Chinese companies, including PetroChina and its China National Petroleum Corporation (CNPC) parent company, the China National Offshore Oil Corporation (CNOOC), and Sinopec, have invested heavily in the oil sands and other parts of Canada's energy sector. PetroChina owned a 60% stake of the MacKay River and Dover projects from Athabasca Oil Corporation, followed by full acquisition of MacKay River in January 2012. In 2010, Sinopec acquired ConocoPhillips' stake in Syncrude Canada. One notable foreign acquisition is CNOOC's $15 billion acquisition of Nexen. With the acquisition, CNOOC became the first Chinese company to operate a commercial-scale oil sands operation.5
Federal and provincial bodies coordinate policy and regulation in Canada. Provincial authorities, the largest and most influential of which is the Alberta Energy Resources Conservation Board (ERCB), handle most sector oversight. The national regulatory body is the National Energy Board (NEB).
Exploration and production
Canada produced more than 4 million barrels per day (bbl/d) of petroleum and other liquid fuels in 2013, an increase of more than 930,000 bbl/d from a decade ago. Of this production, 3.3 million bbl/d was crude oil and a small amount of lease condensate.
Oil production in Canada comes from three principal sources: the oil sands, the resources in the broader Western Canada Sedimentary Basin (WCSB), and the offshore oil fields in the Atlantic Ocean.6 Production from the oil sands accounted for more than half of Canadian oil output in 2013, a proportion that has steadily increased in the past decade. In total, Alberta was responsible for 78% of Canadian oil production in 2013. About 80% of Alberta's production came from the oil sands.7 Other noteworthy producing provinces are Saskatchewan, with 13% of national output from its share of the WCSB, and offshore areas on the east coast of Canada, primarily in Newfoundland and Labrador.8 Production from offshore reserves off the coast of the eastern provinces comes from mature oilfields, with few opportunities to mitigate decline rates. Accordingly, western provinces are expected to comprise an increasing proportion of overall Canadian oil production in the future.9
Canada is expected to be one of the largest sources of growth in global liquid fuel supply, in both the near term and long term. EIA's Short-Term Energy Outlook forecasts that Canada's production will grow by an annual average of 180,000 bbl/d in 2014 and 2015. Looking forward, the 2014 International Energy Outlook projects that Canadian production could grow to 6.7 million bbl/d by 2040 as a result of the growing expansion of the oil sands.Oil sands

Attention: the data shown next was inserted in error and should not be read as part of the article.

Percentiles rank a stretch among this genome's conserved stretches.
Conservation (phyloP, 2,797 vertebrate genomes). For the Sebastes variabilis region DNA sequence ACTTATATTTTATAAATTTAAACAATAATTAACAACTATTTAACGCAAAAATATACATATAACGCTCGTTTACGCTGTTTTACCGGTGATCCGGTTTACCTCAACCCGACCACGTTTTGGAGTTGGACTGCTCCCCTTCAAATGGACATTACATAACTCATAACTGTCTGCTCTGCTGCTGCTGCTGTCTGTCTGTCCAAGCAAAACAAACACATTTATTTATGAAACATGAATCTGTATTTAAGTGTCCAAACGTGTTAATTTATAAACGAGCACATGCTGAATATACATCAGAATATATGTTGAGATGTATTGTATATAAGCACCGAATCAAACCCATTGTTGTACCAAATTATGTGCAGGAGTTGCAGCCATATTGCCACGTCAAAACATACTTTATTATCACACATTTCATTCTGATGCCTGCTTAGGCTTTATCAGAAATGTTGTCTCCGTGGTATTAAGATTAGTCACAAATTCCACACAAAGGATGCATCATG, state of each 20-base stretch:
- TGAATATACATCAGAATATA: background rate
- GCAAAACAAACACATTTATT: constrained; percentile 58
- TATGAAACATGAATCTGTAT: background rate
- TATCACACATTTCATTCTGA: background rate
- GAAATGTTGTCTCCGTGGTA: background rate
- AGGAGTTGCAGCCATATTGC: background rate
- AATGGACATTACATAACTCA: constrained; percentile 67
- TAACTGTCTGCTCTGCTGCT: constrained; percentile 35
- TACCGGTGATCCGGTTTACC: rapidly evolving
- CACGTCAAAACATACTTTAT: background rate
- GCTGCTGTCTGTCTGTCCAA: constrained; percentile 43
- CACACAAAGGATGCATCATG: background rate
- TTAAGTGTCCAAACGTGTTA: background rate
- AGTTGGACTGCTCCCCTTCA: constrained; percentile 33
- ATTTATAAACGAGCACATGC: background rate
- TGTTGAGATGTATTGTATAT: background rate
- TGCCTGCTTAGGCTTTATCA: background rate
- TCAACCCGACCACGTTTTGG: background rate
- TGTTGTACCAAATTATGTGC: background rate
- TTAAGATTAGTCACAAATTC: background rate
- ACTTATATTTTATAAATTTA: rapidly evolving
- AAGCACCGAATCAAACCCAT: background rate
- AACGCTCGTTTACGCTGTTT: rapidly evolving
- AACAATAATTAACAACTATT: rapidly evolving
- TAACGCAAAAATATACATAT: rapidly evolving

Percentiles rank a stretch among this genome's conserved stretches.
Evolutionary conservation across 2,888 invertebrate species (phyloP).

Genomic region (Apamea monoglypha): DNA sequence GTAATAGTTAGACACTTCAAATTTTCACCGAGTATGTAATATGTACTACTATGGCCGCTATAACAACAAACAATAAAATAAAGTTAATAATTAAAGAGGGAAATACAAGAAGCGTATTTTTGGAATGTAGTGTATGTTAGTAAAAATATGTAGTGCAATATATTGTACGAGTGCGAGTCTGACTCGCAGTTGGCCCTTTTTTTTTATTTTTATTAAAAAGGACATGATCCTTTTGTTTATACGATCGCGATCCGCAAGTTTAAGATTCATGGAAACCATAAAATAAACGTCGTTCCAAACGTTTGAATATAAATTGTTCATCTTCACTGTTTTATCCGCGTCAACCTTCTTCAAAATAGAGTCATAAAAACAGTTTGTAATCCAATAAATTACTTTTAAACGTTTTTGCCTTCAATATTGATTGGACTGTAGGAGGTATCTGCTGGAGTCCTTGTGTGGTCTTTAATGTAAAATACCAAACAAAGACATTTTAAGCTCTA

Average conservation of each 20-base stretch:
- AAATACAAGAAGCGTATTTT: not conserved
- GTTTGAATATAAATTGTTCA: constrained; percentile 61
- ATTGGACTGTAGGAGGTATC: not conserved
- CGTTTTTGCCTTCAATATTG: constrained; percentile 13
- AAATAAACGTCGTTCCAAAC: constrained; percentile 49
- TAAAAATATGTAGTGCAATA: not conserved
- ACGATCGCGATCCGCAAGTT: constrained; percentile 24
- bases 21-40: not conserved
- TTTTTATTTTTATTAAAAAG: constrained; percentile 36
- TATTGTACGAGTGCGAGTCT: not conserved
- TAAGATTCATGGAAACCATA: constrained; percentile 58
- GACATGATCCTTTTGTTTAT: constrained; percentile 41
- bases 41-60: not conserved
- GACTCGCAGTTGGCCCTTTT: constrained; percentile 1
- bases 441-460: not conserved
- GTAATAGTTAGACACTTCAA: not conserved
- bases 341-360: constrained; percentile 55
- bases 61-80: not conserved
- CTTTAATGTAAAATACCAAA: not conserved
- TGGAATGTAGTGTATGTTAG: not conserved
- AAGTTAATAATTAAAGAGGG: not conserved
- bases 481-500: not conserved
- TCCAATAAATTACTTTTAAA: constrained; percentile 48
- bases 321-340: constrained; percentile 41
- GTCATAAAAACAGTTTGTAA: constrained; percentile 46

Canada's most important oil-producing region is the oil sands in Alberta, especially the Athabasca deposit. The oil sands are permeated with bitumen, which is a form of petroleum in a semi-solid state that is typically found blended with sand, clay, and water in its natural state.
Two predominant methods of extraction are used in the oil sands: traditional pit mining on the surface and in-situ drilling underground. When mined at the surface, bitumen-rich earth is shoveled into trucks for separation at a processing facility. Surface mining has historically been the largest source of production from the oil sands, but its share has declined in the past few years because approximately 80% of bitumen reserves are situated too deep underground to be accessible by surface mining. The other method, in-situ extraction, injects steam into underground formations to soften the bitumen and pumps it to the surface through wells. Steam-assisted gravity drainage (SAGD) and cyclic steam stimulation (CSS) are the two leading in-situ extraction techniques.10
As the experience and technology in producing hydrocarbons from oil sands matures, the cost of extraction falls. While previously more expensive than U.S. tight oil production, oil from oil sands in Alberta is now more competitive with U.S. tight oil production costs. In-situ projects in Alberta are estimated to break even at an average of $64 and mining projects between $60-$65 per barrel, whereas tight oil from the Permian Basin has an estimated cost of $81 per barrel, Bakken $69 per barrel, and Eagle Ford about $64 per barrel.11
Once extracted, bitumen is a heavy, viscous type of crude oil. In order to flow in a pipeline, the bitumen must be diluted with condensate or other light oils or "upgraded" by complex processing units ("upgraders") into a light, sweet "synthetic" crude oil (SCO). Of the crude oil and equivalent production in 2013 reported by Statistics Canada, 28% was SCO and nearly 30% was crude bitumen.12
The largest oil sands projects are surface mining operations, although there are a greater number of in-situ projects. There are more than a dozen notable current and planned oil sands operations include:13
The traditional center of Canada's oil production has been the
Western Canada Sedimentary Basin (WCSB), which stretches from British
Columbia across Alberta and Saskatchewan to Manitoba and part of the